“Zounds! Send our regrets to his country, standard, yaddida-” and when the messenger left, sat back and rubbed his chin, asking: “Now, why did he choose to do this now….”

  7. says

    Lyla is on to something. People do indeed forget politicians are people – but for good reason. They are so pre-conditioned with talking points and being P.C., it's almost as if they are androids.

    So, why not? Just pretend Palin was “Weekend at Bernie's” and stage her however the GOP wanted. She finally grew a backbone and split. Split the spotlight, the cameras and the tabloids.

    I suppose we'll see what happens with her in 2.5 years. Although I don't think it will matter, I'm sure she will be back giving Lens Crafters all the love in the world.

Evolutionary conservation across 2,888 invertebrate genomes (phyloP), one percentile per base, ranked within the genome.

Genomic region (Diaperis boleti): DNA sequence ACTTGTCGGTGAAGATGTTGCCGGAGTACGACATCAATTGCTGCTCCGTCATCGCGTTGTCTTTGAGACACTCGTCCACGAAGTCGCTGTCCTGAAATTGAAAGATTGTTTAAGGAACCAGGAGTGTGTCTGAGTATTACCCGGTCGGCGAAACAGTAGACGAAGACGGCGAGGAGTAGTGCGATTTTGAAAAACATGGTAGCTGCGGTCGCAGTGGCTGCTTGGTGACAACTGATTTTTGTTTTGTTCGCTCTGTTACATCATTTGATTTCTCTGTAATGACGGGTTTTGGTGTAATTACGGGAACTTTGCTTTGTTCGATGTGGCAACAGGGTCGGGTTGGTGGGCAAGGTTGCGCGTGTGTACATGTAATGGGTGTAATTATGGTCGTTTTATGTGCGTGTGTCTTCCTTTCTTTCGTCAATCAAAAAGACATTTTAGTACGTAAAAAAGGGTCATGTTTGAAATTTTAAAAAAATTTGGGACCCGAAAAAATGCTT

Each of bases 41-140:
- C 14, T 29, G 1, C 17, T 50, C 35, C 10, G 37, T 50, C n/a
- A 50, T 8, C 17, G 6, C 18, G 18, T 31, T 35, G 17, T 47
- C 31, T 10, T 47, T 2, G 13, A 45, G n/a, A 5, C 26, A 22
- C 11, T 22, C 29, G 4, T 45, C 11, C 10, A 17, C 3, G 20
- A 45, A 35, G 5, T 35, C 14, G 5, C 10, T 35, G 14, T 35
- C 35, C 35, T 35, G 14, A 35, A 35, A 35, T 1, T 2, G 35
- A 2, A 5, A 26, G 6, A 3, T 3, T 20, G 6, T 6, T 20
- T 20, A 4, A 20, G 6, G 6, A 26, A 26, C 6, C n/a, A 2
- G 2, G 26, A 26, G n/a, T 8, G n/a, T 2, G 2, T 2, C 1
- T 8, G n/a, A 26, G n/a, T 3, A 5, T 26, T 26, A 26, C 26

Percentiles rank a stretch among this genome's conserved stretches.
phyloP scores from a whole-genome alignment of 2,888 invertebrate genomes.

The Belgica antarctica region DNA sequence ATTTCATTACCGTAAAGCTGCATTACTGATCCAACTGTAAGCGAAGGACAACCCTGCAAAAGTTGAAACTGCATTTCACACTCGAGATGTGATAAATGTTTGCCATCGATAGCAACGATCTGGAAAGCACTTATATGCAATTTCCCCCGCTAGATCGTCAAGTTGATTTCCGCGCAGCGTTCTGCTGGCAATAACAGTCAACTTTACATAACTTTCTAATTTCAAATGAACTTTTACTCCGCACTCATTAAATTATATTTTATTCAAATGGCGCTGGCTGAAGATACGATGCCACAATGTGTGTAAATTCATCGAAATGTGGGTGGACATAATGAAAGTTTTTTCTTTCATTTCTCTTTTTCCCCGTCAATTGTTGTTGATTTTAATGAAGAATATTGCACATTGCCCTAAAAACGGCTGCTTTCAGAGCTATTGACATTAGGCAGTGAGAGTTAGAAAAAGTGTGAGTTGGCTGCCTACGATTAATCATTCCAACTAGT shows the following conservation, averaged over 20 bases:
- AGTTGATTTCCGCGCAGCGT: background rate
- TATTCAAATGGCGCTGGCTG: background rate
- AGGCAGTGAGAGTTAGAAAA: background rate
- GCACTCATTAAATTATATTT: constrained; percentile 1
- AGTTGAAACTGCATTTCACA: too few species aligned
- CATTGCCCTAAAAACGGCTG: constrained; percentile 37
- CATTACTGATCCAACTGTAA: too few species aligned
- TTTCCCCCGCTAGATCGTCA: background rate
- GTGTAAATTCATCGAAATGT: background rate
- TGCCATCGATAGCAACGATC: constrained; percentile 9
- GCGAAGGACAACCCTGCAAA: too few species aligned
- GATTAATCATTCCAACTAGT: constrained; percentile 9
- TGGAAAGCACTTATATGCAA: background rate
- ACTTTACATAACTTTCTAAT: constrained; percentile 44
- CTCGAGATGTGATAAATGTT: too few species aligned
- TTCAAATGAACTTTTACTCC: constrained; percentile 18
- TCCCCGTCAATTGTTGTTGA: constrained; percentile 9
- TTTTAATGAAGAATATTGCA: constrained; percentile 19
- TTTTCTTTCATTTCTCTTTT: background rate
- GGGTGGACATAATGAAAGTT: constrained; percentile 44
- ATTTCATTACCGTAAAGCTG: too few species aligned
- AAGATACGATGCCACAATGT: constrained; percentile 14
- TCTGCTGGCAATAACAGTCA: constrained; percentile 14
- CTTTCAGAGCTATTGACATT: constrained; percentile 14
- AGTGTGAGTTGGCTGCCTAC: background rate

8. says

    “evangelical feminist”… if her brand of “feminism” was like you see on the left (hate men, pro-choice, etc.), I'd agree with you. I don't see that in her. I'm complementarian when it comes to church leadership (though in my role with a parachurch organization work with female pastors), but I don't see God prescribe that necessarily in civic leadership, IMO.

  9. says

    I had a different reaction to his pick, and actually predicted it. Glad you came around :).

    I think she wants to advance conservative causes, and right now she thinks she can do that best outside elected office. I agree in the current environment she was in it was a good decision. I also take her comments about the cost to the state at face value as well.